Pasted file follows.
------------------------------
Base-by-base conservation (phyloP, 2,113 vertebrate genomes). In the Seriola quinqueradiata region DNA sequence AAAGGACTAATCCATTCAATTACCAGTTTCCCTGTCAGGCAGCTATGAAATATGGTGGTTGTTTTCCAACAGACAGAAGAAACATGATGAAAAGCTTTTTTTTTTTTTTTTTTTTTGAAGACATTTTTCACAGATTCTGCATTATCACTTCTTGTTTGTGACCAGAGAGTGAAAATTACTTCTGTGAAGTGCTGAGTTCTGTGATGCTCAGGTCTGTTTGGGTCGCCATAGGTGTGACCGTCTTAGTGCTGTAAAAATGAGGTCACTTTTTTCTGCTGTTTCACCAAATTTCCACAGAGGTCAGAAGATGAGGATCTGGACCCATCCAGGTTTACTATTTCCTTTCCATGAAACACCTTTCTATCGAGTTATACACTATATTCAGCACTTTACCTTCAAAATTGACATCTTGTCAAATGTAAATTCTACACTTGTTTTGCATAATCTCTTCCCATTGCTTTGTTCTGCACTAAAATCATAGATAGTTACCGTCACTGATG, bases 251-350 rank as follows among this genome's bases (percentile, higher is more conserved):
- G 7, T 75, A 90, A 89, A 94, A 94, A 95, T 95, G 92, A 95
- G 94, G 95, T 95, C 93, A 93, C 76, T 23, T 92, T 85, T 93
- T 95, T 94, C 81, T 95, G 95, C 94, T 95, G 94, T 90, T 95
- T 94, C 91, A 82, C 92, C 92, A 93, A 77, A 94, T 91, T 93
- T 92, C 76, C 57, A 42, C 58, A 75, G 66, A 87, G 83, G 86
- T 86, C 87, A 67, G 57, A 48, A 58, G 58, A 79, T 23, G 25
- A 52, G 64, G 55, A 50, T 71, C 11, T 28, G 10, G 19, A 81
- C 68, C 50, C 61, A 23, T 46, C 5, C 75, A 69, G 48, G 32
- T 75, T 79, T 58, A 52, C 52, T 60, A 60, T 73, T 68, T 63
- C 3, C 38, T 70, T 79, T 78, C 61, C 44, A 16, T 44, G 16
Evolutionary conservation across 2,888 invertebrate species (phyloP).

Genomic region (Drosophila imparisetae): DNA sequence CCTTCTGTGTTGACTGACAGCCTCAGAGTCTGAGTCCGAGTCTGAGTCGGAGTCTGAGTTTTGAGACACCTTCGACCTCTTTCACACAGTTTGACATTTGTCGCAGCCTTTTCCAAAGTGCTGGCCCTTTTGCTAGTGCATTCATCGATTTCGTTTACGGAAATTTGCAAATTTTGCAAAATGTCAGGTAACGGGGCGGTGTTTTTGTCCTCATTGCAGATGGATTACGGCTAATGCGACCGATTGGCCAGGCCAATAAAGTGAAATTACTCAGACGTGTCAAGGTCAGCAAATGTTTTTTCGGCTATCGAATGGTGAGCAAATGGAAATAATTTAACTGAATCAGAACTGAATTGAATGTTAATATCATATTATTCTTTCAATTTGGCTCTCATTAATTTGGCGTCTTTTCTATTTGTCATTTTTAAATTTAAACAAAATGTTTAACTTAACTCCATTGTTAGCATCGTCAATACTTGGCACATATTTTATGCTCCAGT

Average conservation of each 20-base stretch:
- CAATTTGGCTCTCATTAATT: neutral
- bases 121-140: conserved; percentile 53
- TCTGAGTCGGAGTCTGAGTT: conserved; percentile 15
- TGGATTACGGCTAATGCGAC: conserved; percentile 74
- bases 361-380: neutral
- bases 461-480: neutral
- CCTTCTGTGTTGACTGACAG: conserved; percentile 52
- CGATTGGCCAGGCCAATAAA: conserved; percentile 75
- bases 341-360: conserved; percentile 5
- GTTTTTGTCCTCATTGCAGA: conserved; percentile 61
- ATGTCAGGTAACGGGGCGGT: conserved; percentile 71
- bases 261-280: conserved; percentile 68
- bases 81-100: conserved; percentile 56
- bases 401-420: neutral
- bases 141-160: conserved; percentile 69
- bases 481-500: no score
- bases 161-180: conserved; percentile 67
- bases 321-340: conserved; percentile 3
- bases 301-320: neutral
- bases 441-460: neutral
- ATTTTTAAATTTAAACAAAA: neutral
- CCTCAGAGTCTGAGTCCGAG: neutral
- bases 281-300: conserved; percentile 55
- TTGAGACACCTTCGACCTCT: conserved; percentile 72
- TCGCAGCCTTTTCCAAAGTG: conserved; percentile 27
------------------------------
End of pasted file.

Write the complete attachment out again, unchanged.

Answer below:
Base-by-base conservation (phyloP, 2,113 vertebrate genomes). In the Seriola quinqueradiata region DNA sequence AAAGGACTAATCCATTCAATTACCAGTTTCCCTGTCAGGCAGCTATGAAATATGGTGGTTGTTTTCCAACAGACAGAAGAAACATGATGAAAAGCTTTTTTTTTTTTTTTTTTTTTGAAGACATTTTTCACAGATTCTGCATTATCACTTCTTGTTTGTGACCAGAGAGTGAAAATTACTTCTGTGAAGTGCTGAGTTCTGTGATGCTCAGGTCTGTTTGGGTCGCCATAGGTGTGACCGTCTTAGTGCTGTAAAAATGAGGTCACTTTTTTCTGCTGTTTCACCAAATTTCCACAGAGGTCAGAAGATGAGGATCTGGACCCATCCAGGTTTACTATTTCCTTTCCATGAAACACCTTTCTATCGAGTTATACACTATATTCAGCACTTTACCTTCAAAATTGACATCTTGTCAAATGTAAATTCTACACTTGTTTTGCATAATCTCTTCCCATTGCTTTGTTCTGCACTAAAATCATAGATAGTTACCGTCACTGATG, bases 251-350 rank as follows among this genome's bases (percentile, higher is more conserved):
- G 7, T 75, A 90, A 89, A 94, A 94, A 95, T 95, G 92, A 95
- G 94, G 95, T 95, C 93, A 93, C 76, T 23, T 92, T 85, T 93
- T 95, T 94, C 81, T 95, G 95, C 94, T 95, G 94, T 90, T 95
- T 94, C 91, A 82, C 92, C 92, A 93, A 77, A 94, T 91, T 93
- T 92, C 76, C 57, A 42, C 58, A 75, G 66, A 87, G 83, G 86
- T 86, C 87, A 67, G 57, A 48, A 58, G 58, A 79, T 23, G 25
- A 52, G 64, G 55, A 50, T 71, C 11, T 28, G 10, G 19, A 81
- C 68, C 50, C 61, A 23, T 46, C 5, C 75, A 69, G 48, G 32
- T 75, T 79, T 58, A 52, C 52, T 60, A 60, T 73, T 68, T 63
- C 3, C 38, T 70, T 79, T 78, C 61, C 44, A 16, T 44, G 16
Evolutionary conservation across 2,888 invertebrate species (phyloP).

Genomic region (Drosophila imparisetae): DNA sequence CCTTCTGTGTTGACTGACAGCCTCAGAGTCTGAGTCCGAGTCTGAGTCGGAGTCTGAGTTTTGAGACACCTTCGACCTCTTTCACACAGTTTGACATTTGTCGCAGCCTTTTCCAAAGTGCTGGCCCTTTTGCTAGTGCATTCATCGATTTCGTTTACGGAAATTTGCAAATTTTGCAAAATGTCAGGTAACGGGGCGGTGTTTTTGTCCTCATTGCAGATGGATTACGGCTAATGCGACCGATTGGCCAGGCCAATAAAGTGAAATTACTCAGACGTGTCAAGGTCAGCAAATGTTTTTTCGGCTATCGAATGGTGAGCAAATGGAAATAATTTAACTGAATCAGAACTGAATTGAATGTTAATATCATATTATTCTTTCAATTTGGCTCTCATTAATTTGGCGTCTTTTCTATTTGTCATTTTTAAATTTAAACAAAATGTTTAACTTAACTCCATTGTTAGCATCGTCAATACTTGGCACATATTTTATGCTCCAGT

Average conservation of each 20-base stretch:
- CAATTTGGCTCTCATTAATT: neutral
- bases 121-140: conserved; percentile 53
- TCTGAGTCGGAGTCTGAGTT: conserved; percentile 15
- TGGATTACGGCTAATGCGAC: conserved; percentile 74
- bases 361-380: neutral
- bases 461-480: neutral
- CCTTCTGTGTTGACTGACAG: conserved; percentile 52
- CGATTGGCCAGGCCAATAAA: conserved; percentile 75
- bases 341-360: conserved; percentile 5
- GTTTTTGTCCTCATTGCAGA: conserved; percentile 61
- ATGTCAGGTAACGGGGCGGT: conserved; percentile 71
- bases 261-280: conserved; percentile 68
- bases 81-100: conserved; percentile 56
- bases 401-420: neutral
- bases 141-160: conserved; percentile 69
- bases 481-500: no score
- bases 161-180: conserved; percentile 67
- bases 321-340: conserved; percentile 3
- bases 301-320: neutral
- bases 441-460: neutral
- ATTTTTAAATTTAAACAAAA: neutral
- CCTCAGAGTCTGAGTCCGAG: neutral
- bases 281-300: conserved; percentile 55
- TTGAGACACCTTCGACCTCT: conserved; percentile 72
- TCGCAGCCTTTTCCAAAGTG: conserved; percentile 27